Baroness Hollis of Heigham: My Lords, Amendments Nos. 56 and 58 relate to the determination of paternity by means of scientific testing. Our reforms are intended to streamline the process of determining whether or not an alleged non-resident parent is in fact the parent of the child. The noble Baroness talks of routine testing. It may be worth pointing out that around 2,000 people go all the way to the courts to dispute parentage and in all but 100 cases they are found to be the parent of the child. I doubt therefore that the test will be routine.

We seek to ensure that maintenance can be sorted out quickly and effectively. Clause 13 makes it an offence to fail to provide information or to give false information to the CSA. There is a fine of up to £1,000 on conviction. Amendment No. 56 seeks to provide that the criminal offence of failing to supply information in Clause 13 will not apply to an alleged parent who has reasonably refused to take a DNA test intended to establish parentage.

Non-resident parents must meet their obligations to their children. These new criminal sanctions will ensure that children receive the financial support due

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to them and make sure that money flows. We intend, through Clause 15, to allow the CSA to presume that a man is the father of a child where he has refused to take a scientific test aimed at establishing parentage. That means that a refusal to take such a test will not normally stop the child support process. This will bring to an end a way of delaying the payment of child support that is prevalent in the current scheme.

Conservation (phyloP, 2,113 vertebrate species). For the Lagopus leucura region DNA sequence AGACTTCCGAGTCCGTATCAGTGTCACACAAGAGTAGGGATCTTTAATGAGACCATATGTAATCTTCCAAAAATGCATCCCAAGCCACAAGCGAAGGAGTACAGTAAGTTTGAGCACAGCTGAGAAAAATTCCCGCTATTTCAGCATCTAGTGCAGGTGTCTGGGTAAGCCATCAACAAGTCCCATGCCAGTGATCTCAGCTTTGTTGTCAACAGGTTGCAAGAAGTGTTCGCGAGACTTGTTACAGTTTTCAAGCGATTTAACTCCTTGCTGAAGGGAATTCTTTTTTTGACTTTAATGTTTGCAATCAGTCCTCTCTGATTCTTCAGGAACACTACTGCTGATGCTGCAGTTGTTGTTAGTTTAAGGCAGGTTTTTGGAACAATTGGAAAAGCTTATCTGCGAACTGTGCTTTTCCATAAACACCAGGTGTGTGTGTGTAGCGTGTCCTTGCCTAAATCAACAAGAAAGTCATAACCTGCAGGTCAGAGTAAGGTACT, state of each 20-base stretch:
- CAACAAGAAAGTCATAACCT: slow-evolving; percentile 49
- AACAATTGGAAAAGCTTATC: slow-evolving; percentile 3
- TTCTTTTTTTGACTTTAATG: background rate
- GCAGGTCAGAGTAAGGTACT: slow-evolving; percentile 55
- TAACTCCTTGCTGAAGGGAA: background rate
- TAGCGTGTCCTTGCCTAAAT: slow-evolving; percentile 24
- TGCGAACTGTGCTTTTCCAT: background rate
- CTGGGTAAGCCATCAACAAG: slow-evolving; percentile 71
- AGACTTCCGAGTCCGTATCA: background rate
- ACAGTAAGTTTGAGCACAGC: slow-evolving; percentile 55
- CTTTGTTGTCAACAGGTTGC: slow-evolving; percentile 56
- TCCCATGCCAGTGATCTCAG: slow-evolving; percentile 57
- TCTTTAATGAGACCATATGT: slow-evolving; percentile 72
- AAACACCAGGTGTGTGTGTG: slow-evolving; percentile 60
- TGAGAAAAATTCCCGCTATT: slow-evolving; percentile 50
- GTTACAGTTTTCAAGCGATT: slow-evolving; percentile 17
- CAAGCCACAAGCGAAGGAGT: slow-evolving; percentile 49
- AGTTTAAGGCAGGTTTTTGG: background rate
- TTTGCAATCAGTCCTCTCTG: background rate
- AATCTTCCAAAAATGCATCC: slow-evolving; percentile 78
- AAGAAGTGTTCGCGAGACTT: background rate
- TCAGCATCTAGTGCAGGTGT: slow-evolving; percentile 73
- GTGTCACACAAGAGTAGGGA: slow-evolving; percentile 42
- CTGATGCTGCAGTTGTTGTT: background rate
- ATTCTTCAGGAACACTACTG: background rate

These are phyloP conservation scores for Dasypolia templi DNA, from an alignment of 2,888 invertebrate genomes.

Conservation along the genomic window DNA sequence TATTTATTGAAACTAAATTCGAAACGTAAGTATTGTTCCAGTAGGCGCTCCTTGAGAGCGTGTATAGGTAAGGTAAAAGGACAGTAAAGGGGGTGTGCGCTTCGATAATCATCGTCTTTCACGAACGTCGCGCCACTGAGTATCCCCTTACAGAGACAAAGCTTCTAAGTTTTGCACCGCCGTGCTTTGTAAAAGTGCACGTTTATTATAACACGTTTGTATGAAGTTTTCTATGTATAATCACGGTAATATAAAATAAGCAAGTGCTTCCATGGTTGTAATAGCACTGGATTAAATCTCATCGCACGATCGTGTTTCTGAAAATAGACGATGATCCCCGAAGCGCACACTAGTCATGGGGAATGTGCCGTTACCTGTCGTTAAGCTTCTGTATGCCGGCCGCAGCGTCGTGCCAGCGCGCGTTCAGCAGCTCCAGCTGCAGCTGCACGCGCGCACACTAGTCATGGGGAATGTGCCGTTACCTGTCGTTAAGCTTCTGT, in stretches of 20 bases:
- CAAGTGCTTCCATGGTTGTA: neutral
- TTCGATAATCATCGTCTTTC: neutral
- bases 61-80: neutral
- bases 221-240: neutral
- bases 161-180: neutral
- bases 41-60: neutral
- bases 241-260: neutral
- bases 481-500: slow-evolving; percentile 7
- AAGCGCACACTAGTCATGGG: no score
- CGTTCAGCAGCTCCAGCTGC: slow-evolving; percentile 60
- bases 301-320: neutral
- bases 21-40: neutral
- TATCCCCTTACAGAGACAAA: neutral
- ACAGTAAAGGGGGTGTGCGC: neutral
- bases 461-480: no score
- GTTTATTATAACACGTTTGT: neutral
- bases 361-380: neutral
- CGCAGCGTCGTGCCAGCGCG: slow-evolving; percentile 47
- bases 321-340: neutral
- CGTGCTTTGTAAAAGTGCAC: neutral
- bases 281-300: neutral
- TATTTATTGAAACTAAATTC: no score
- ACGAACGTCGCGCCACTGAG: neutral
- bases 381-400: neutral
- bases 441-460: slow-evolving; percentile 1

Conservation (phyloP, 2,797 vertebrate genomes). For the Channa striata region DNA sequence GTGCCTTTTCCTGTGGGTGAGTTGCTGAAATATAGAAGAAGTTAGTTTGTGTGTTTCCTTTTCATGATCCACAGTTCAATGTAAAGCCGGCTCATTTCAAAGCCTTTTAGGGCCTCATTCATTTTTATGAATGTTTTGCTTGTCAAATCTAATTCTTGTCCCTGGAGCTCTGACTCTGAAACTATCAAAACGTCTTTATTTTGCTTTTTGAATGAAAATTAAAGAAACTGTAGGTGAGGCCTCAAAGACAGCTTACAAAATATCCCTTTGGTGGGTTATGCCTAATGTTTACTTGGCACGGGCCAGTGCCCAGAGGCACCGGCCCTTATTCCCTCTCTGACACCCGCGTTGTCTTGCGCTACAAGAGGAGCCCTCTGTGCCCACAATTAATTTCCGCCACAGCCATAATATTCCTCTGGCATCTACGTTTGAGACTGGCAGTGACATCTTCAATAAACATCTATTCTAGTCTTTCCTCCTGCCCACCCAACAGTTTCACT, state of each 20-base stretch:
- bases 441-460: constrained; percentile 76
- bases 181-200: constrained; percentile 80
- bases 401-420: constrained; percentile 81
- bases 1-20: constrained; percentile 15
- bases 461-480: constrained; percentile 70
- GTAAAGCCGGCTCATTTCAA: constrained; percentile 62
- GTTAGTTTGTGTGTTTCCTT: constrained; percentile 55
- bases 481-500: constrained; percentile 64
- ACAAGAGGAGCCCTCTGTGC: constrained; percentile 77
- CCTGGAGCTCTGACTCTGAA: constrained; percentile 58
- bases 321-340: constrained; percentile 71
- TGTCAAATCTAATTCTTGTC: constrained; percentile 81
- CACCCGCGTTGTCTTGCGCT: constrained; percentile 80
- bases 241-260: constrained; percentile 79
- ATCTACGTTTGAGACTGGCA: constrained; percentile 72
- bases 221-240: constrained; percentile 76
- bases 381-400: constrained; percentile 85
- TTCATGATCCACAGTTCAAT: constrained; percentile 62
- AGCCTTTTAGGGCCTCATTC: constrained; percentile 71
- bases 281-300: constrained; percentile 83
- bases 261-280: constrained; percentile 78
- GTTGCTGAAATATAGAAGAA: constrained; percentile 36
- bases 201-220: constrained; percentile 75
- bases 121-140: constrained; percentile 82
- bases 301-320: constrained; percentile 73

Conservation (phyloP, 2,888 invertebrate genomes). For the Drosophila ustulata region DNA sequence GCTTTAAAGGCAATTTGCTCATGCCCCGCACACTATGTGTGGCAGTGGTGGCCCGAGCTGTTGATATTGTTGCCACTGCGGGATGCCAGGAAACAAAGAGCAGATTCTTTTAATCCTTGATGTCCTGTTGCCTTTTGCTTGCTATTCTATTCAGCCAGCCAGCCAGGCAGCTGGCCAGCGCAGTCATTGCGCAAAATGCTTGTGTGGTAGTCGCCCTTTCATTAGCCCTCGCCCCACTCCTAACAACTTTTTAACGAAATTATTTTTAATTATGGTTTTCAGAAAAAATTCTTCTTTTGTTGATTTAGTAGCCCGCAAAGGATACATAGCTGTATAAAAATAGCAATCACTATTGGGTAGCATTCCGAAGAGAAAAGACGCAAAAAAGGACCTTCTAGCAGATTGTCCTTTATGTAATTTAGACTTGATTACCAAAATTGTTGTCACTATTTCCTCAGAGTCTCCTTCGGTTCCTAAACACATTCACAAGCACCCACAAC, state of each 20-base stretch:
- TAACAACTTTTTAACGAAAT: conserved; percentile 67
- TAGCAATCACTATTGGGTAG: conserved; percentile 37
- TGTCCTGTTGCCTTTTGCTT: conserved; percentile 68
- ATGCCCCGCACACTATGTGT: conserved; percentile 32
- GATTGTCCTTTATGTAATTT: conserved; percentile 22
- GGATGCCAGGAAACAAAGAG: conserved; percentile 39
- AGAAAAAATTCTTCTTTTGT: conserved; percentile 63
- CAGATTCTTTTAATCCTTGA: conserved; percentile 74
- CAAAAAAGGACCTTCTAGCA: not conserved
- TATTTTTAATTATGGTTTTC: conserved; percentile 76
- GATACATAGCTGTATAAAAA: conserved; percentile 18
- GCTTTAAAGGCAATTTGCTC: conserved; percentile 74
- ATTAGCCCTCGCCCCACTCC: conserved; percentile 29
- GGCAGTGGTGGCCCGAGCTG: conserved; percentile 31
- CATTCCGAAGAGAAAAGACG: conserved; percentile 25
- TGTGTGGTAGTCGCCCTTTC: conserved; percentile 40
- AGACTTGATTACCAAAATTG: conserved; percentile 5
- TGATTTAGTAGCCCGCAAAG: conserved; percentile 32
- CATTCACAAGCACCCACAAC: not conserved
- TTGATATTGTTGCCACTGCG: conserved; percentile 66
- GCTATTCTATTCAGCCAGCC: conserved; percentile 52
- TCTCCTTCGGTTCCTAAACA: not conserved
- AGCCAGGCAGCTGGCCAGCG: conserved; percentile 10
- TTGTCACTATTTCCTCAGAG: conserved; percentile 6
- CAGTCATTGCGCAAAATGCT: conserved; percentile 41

However, any man who is presumed to be the father of a child can apply to the courts for the presumption to be rebutted. That presumption will be applied only on a case-by-case basis and will not be automatic. In other words, if the Secretary of State feels that there is a reasonable reason, such as religious grounds, for an alleged parent to refuse to take a DNA test, he will not assume that the alleged parent is the child's father; instead, an application will be made to the courts for a declaration of parentage. In those circumstances the Secretary of State will not pursue information until such time as the courts have established parentage. Action under Clause 13 would not therefore be appropriate.